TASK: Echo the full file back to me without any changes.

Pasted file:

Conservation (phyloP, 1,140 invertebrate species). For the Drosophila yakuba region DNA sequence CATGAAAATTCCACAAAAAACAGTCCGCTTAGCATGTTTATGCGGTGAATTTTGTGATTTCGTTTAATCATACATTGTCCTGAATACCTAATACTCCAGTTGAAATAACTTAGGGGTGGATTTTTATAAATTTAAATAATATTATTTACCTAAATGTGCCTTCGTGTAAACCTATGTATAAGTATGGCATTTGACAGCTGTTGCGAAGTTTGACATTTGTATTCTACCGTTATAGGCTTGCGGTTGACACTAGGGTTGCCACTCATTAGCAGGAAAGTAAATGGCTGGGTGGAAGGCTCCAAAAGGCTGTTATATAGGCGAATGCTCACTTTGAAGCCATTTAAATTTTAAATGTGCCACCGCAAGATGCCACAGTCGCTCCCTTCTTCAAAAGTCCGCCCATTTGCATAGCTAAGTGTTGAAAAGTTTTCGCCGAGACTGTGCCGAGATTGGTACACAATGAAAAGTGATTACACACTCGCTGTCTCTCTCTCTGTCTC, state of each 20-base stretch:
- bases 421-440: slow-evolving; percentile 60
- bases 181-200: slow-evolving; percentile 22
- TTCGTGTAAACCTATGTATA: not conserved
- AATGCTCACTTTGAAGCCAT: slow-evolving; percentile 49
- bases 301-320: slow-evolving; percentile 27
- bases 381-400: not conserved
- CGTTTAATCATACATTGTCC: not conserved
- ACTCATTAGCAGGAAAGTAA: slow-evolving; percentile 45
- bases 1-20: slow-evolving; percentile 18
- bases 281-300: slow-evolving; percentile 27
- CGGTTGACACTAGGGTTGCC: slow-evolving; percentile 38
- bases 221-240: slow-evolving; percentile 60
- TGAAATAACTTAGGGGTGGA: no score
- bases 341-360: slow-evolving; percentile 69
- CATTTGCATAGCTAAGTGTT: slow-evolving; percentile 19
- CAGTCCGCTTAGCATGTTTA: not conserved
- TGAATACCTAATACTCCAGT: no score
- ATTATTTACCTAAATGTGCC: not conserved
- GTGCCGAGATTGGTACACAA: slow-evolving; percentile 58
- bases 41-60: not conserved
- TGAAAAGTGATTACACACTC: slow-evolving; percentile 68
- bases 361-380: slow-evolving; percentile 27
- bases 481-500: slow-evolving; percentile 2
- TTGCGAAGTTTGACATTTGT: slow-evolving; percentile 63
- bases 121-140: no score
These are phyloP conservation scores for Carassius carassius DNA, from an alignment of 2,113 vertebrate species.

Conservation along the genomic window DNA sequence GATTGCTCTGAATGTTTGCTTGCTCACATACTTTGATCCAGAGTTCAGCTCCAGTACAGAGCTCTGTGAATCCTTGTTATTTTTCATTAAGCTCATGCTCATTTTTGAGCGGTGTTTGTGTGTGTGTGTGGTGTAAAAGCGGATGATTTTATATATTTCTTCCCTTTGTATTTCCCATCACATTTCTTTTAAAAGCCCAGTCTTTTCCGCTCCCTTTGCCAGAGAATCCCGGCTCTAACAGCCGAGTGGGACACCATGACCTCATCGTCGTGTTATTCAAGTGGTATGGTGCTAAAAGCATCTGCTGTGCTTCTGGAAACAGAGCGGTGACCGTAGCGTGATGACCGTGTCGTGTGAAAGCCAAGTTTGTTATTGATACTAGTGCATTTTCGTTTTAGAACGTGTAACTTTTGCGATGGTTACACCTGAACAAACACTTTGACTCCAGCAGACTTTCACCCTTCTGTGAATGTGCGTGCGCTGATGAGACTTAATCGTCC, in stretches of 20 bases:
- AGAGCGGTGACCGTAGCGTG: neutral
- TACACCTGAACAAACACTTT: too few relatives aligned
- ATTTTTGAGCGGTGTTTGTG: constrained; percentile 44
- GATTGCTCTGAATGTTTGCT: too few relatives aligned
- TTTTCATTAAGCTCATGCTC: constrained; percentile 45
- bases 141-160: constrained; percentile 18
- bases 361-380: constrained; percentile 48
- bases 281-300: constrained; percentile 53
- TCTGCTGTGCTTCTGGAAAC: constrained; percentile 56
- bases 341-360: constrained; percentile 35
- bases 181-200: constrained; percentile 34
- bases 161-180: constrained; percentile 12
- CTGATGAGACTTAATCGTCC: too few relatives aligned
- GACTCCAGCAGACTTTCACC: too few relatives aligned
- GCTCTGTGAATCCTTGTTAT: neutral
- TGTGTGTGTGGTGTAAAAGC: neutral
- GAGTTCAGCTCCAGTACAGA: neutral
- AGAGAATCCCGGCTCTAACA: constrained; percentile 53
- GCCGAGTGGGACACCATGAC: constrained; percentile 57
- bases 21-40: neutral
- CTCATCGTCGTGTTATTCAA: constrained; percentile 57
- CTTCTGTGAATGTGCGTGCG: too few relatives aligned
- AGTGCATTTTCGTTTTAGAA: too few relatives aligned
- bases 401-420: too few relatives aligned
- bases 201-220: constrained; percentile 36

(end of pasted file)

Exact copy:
Conservation (phyloP, 1,140 invertebrate species). For the Drosophila yakuba region DNA sequence CATGAAAATTCCACAAAAAACAGTCCGCTTAGCATGTTTATGCGGTGAATTTTGTGATTTCGTTTAATCATACATTGTCCTGAATACCTAATACTCCAGTTGAAATAACTTAGGGGTGGATTTTTATAAATTTAAATAATATTATTTACCTAAATGTGCCTTCGTGTAAACCTATGTATAAGTATGGCATTTGACAGCTGTTGCGAAGTTTGACATTTGTATTCTACCGTTATAGGCTTGCGGTTGACACTAGGGTTGCCACTCATTAGCAGGAAAGTAAATGGCTGGGTGGAAGGCTCCAAAAGGCTGTTATATAGGCGAATGCTCACTTTGAAGCCATTTAAATTTTAAATGTGCCACCGCAAGATGCCACAGTCGCTCCCTTCTTCAAAAGTCCGCCCATTTGCATAGCTAAGTGTTGAAAAGTTTTCGCCGAGACTGTGCCGAGATTGGTACACAATGAAAAGTGATTACACACTCGCTGTCTCTCTCTCTGTCTC, state of each 20-base stretch:
- bases 421-440: slow-evolving; percentile 60
- bases 181-200: slow-evolving; percentile 22
- TTCGTGTAAACCTATGTATA: not conserved
- AATGCTCACTTTGAAGCCAT: slow-evolving; percentile 49
- bases 301-320: slow-evolving; percentile 27
- bases 381-400: not conserved
- CGTTTAATCATACATTGTCC: not conserved
- ACTCATTAGCAGGAAAGTAA: slow-evolving; percentile 45
- bases 1-20: slow-evolving; percentile 18
- bases 281-300: slow-evolving; percentile 27
- CGGTTGACACTAGGGTTGCC: slow-evolving; percentile 38
- bases 221-240: slow-evolving; percentile 60
- TGAAATAACTTAGGGGTGGA: no score
- bases 341-360: slow-evolving; percentile 69
- CATTTGCATAGCTAAGTGTT: slow-evolving; percentile 19
- CAGTCCGCTTAGCATGTTTA: not conserved
- TGAATACCTAATACTCCAGT: no score
- ATTATTTACCTAAATGTGCC: not conserved
- GTGCCGAGATTGGTACACAA: slow-evolving; percentile 58
- bases 41-60: not conserved
- TGAAAAGTGATTACACACTC: slow-evolving; percentile 68
- bases 361-380: slow-evolving; percentile 27
- bases 481-500: slow-evolving; percentile 2
- TTGCGAAGTTTGACATTTGT: slow-evolving; percentile 63
- bases 121-140: no score
These are phyloP conservation scores for Carassius carassius DNA, from an alignment of 2,113 vertebrate species.

Conservation along the genomic window DNA sequence GATTGCTCTGAATGTTTGCTTGCTCACATACTTTGATCCAGAGTTCAGCTCCAGTACAGAGCTCTGTGAATCCTTGTTATTTTTCATTAAGCTCATGCTCATTTTTGAGCGGTGTTTGTGTGTGTGTGTGGTGTAAAAGCGGATGATTTTATATATTTCTTCCCTTTGTATTTCCCATCACATTTCTTTTAAAAGCCCAGTCTTTTCCGCTCCCTTTGCCAGAGAATCCCGGCTCTAACAGCCGAGTGGGACACCATGACCTCATCGTCGTGTTATTCAAGTGGTATGGTGCTAAAAGCATCTGCTGTGCTTCTGGAAACAGAGCGGTGACCGTAGCGTGATGACCGTGTCGTGTGAAAGCCAAGTTTGTTATTGATACTAGTGCATTTTCGTTTTAGAACGTGTAACTTTTGCGATGGTTACACCTGAACAAACACTTTGACTCCAGCAGACTTTCACCCTTCTGTGAATGTGCGTGCGCTGATGAGACTTAATCGTCC, in stretches of 20 bases:
- AGAGCGGTGACCGTAGCGTG: neutral
- TACACCTGAACAAACACTTT: too few relatives aligned
- ATTTTTGAGCGGTGTTTGTG: constrained; percentile 44
- GATTGCTCTGAATGTTTGCT: too few relatives aligned
- TTTTCATTAAGCTCATGCTC: constrained; percentile 45
- bases 141-160: constrained; percentile 18
- bases 361-380: constrained; percentile 48
- bases 281-300: constrained; percentile 53
- TCTGCTGTGCTTCTGGAAAC: constrained; percentile 56
- bases 341-360: constrained; percentile 35
- bases 181-200: constrained; percentile 34
- bases 161-180: constrained; percentile 12
- CTGATGAGACTTAATCGTCC: too few relatives aligned
- GACTCCAGCAGACTTTCACC: too few relatives aligned
- GCTCTGTGAATCCTTGTTAT: neutral
- TGTGTGTGTGGTGTAAAAGC: neutral
- GAGTTCAGCTCCAGTACAGA: neutral
- AGAGAATCCCGGCTCTAACA: constrained; percentile 53
- GCCGAGTGGGACACCATGAC: constrained; percentile 57
- bases 21-40: neutral
- CTCATCGTCGTGTTATTCAA: constrained; percentile 57
- CTTCTGTGAATGTGCGTGCG: too few relatives aligned
- AGTGCATTTTCGTTTTAGAA: too few relatives aligned
- bases 401-420: too few relatives aligned
- bases 201-220: constrained; percentile 36